Nobody in their right mind would have ‘put a penny bet on the Magna Carta’s survival’ back in 1215, former lord chief justice Igor Judge asserted today.
And yet 800 years on, ‘this wonderful living instrument survives in a healthy, robust and exciting form’.
In a lecture ‘Magna Carta – Accident or Destiny?’ Judge reminded delegates at the Global Law Summit in London that Magna Carta was always intended to fail. ‘King John swore an oath that he was acting in good faith and yet even before the wax had hardened, he had asked Pope Innocent III to annul it.’
The pope did not mince his words. ‘Magna Carta,’ he proclaimed, ‘would have no validity at any time whatsoever.’
But the charter had a life of its own, said Judge. It contains words and principles that have resonated until today, such as ‘liberties’, ‘rights’, ‘law of the land’ and ‘council’, which in time became parliament. The separation of the judiciary from the executive also has its origins in the charter, with the provision that enforcement officers could henceforth not also be judges. ‘It was equality before the law in gestation,’ said Judge.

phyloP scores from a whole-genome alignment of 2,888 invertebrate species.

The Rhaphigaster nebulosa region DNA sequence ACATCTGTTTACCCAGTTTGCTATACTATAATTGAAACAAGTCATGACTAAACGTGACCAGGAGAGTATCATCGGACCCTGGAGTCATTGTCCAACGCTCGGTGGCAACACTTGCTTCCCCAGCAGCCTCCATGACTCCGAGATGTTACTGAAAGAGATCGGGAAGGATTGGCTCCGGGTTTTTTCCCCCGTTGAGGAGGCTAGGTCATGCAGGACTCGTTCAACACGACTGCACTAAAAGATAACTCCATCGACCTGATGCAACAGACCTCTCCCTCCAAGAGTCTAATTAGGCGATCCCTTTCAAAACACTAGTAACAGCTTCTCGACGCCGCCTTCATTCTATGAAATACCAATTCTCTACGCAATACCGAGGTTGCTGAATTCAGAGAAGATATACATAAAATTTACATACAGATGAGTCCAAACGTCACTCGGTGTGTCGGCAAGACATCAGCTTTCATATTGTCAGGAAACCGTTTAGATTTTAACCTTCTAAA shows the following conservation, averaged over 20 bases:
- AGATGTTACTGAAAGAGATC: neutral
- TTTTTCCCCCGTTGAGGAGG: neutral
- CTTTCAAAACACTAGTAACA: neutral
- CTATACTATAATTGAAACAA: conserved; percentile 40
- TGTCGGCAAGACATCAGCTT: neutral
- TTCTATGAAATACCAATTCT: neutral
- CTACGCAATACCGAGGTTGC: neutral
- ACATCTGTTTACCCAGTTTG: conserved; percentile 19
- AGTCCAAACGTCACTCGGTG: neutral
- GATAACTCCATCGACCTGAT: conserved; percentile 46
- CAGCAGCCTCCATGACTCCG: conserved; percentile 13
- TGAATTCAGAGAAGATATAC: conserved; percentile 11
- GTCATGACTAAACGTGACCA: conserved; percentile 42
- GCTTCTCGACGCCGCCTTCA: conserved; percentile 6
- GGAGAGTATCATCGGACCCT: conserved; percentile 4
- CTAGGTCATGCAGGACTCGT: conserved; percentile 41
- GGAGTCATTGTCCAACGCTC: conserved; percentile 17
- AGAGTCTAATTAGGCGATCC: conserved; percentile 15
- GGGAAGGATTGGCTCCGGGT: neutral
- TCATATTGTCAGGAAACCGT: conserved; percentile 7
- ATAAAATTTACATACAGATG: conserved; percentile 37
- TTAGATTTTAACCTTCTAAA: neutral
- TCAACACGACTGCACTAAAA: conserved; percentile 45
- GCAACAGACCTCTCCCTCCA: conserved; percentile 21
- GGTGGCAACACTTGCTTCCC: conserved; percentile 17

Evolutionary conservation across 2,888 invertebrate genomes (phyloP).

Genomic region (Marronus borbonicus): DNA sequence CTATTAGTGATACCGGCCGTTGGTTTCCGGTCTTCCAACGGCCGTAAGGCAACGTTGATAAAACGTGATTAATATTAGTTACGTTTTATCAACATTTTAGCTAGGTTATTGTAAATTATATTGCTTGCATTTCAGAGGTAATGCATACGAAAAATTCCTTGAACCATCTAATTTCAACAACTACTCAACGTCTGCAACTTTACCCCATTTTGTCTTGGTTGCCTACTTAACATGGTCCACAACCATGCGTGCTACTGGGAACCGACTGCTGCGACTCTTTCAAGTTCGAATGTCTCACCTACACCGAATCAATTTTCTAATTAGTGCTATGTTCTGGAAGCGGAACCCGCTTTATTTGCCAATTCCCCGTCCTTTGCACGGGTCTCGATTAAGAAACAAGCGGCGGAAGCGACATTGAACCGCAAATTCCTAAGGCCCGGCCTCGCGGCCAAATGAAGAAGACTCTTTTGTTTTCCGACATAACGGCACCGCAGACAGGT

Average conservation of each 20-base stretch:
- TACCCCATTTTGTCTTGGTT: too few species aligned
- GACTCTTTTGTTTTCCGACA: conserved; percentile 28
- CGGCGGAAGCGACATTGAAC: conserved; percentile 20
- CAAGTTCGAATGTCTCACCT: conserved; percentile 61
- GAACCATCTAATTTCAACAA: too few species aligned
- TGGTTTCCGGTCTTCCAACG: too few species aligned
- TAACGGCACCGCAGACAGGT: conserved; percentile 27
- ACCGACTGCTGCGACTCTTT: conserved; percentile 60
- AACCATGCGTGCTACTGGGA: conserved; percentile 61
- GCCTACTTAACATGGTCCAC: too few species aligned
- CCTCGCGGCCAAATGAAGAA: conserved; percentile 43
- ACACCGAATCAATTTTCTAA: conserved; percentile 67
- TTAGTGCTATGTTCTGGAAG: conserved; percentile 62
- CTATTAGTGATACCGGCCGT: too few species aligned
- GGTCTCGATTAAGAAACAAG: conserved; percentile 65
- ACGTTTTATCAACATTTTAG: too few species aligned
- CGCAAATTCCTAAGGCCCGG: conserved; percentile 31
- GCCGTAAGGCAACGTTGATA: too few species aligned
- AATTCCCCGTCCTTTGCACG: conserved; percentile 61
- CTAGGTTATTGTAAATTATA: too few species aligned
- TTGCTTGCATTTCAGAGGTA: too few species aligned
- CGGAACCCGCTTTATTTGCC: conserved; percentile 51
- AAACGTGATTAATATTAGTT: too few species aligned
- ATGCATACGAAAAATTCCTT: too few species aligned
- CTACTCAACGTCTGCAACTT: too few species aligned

He continued that John died the year after the charter was sealed, passing his throne on to the infant Henry III who reigned under the supervision of an elected regent – the fact of his being elected marking the imminent demise of the absolute power of the monarchy.
The regent, in 1216, reissued the charter, which was subsequently reissued another 50 times by successive kings. By the time of the civil war in the 17th century, the charter, Judge said, was being cited to curb the divine right of monarchs and to assert the sovereignty of parliament.
Judge, who had compressed this history lesson into a 15-minute address, concluded: ‘The Magna Carta principles didn’t survive by accident. They are a living instrument, revered globally, and in another 800 years our descendants should still be celebrating it.’